Before you start investing, you need to know why you’re investing. Different goals necessitate different investing strategies.
For example, someone who wants to preserve their capital and draw some income from it may opt for a more conservative portfolio, focusing on less-risky companies or investing in bonds.
Someone who wants to grow their nest egg over the long term, perhaps to build retirement savings, will likely want to invest in stocks that have higher return potential.
Your timeline for investing also plays a significant role in your investment strategy. If you’re a young professional and saving for retirement, you can handle the volatility that comes with investing in high-risk, high-reward stocks. As long as you earn strong, positive returns in the long term, it’s not a huge problem if your investments lose 50% of their value in a bad year.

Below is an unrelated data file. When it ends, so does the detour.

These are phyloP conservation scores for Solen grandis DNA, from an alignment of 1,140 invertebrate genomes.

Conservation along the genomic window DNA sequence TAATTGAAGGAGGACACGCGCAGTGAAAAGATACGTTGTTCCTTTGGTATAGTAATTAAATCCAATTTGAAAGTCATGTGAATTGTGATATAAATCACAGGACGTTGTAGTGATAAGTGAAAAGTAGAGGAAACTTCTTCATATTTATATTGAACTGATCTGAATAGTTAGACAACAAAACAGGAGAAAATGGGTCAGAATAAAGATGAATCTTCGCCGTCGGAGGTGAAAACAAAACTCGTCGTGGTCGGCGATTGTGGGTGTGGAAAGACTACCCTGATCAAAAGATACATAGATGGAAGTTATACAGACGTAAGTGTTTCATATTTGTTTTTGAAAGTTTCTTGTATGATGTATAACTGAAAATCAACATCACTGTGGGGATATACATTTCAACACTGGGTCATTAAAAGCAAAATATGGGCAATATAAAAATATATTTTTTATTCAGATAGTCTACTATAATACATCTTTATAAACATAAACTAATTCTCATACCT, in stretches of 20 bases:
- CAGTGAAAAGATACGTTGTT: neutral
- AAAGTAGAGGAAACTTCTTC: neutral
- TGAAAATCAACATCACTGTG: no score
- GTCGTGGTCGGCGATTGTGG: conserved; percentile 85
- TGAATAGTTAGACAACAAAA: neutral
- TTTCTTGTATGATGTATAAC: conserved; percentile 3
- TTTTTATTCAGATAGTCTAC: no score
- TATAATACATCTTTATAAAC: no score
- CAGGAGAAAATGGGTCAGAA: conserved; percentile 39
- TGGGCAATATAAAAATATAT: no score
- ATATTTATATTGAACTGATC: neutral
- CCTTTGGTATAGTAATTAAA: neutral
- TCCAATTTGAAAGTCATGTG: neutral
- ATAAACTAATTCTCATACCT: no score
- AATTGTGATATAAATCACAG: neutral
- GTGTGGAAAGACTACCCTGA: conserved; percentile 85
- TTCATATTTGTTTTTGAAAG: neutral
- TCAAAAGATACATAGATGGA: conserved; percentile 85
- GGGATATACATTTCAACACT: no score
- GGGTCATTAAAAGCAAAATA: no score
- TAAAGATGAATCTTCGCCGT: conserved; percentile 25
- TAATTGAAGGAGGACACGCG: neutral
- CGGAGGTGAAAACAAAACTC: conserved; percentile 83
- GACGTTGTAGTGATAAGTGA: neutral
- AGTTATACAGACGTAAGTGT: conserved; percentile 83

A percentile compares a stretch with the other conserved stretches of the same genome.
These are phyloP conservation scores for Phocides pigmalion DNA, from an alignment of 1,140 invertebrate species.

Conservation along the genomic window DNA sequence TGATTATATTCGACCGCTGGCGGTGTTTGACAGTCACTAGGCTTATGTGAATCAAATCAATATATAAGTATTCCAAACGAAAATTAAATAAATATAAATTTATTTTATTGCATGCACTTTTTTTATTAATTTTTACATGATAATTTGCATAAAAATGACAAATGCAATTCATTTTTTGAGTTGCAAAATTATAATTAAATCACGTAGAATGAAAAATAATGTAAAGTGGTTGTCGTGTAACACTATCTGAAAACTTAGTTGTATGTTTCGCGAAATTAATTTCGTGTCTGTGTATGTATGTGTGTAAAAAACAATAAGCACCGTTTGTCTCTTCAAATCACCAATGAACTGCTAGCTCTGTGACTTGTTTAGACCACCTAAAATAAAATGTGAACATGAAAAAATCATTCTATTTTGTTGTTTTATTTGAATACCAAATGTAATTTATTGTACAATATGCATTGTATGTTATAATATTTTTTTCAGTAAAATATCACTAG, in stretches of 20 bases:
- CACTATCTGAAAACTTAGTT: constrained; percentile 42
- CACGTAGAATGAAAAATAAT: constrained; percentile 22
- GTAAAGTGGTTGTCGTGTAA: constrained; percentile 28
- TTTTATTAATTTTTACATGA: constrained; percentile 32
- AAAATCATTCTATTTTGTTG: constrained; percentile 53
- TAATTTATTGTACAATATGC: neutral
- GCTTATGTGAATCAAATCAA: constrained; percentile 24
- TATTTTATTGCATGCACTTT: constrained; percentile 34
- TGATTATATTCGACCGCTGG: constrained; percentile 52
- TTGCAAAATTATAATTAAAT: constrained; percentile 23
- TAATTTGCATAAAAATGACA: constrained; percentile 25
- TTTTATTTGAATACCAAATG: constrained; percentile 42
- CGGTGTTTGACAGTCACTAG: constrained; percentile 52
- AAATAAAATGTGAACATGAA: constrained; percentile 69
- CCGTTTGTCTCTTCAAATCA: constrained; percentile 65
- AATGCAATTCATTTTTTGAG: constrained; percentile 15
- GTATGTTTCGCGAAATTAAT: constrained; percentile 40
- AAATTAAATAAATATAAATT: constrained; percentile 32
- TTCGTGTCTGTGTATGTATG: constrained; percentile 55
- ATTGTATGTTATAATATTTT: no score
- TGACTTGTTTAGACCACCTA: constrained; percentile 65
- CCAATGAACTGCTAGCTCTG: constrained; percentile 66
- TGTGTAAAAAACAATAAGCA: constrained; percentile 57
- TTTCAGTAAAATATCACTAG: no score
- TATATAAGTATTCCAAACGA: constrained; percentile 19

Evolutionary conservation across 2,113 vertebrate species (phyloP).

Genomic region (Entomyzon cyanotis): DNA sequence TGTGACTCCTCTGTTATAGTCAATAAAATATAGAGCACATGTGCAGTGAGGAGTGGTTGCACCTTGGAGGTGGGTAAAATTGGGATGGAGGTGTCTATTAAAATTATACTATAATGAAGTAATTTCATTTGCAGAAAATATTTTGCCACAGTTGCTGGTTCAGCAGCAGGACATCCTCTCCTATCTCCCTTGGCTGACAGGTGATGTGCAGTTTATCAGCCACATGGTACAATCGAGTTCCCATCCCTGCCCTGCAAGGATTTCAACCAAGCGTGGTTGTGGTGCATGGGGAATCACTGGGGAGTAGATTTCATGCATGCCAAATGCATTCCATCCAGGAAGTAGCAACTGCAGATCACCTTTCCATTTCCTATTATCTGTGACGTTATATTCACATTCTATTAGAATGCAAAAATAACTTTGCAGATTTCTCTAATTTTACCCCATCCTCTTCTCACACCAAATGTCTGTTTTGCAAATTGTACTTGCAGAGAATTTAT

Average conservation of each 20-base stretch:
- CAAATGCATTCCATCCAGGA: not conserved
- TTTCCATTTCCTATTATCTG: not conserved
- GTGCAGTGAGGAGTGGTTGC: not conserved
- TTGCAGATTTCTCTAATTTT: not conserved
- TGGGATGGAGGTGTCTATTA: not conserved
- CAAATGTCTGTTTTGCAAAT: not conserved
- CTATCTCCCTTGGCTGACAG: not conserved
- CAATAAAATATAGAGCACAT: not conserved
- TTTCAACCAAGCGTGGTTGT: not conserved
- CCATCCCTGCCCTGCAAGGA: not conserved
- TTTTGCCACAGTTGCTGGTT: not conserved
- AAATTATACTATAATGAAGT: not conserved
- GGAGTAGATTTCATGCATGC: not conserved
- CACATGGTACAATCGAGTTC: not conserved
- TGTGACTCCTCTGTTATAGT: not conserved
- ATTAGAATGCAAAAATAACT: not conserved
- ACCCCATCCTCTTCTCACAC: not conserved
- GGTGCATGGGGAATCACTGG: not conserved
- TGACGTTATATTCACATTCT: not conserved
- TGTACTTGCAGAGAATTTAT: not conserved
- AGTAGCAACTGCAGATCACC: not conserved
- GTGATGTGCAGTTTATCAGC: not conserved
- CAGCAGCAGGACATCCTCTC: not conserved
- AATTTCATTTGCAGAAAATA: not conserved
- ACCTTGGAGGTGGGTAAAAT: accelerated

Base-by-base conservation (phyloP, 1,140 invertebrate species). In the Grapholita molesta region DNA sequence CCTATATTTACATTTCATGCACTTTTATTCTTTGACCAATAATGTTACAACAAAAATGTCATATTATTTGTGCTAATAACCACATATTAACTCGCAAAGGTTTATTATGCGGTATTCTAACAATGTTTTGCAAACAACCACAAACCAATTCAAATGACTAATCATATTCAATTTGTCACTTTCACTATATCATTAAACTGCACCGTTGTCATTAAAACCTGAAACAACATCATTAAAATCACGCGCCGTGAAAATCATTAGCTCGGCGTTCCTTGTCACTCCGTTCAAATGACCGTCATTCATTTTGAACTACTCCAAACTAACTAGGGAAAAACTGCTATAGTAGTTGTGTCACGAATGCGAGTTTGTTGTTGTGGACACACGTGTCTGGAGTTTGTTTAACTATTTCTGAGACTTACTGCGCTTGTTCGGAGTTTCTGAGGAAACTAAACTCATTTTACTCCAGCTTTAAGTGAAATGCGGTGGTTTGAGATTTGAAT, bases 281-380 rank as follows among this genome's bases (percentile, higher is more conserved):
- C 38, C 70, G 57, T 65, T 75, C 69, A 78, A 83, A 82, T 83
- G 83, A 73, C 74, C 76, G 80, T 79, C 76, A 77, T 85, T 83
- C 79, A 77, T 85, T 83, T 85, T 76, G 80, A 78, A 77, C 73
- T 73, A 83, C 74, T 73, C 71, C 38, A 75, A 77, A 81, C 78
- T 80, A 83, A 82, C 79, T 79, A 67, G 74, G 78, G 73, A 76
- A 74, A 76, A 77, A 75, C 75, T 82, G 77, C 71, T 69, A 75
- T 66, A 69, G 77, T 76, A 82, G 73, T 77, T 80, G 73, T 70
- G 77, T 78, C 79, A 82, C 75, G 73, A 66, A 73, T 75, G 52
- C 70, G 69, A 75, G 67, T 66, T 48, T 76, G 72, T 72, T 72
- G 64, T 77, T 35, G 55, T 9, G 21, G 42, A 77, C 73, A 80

Someone who is saving for a near-term goal, such as paying for a teenage child’s college, will want to construct a less volatile portfolio. Instead of investing in small, risky companies, they might invest in blue-chip stocks, bonds, or even CDs.
In general, investing should be a long-term endeavor. There are three primary factors that influence how much your portfolio will grow:
- The amount you invest
- The annual return of your portfolio
- How long you leave your money invested
Building a diversified portfolio can help reduce your risk and keep your portfolio growing over the years. That means that the longer you keep your money invested, the larger your investment portfolio will grow.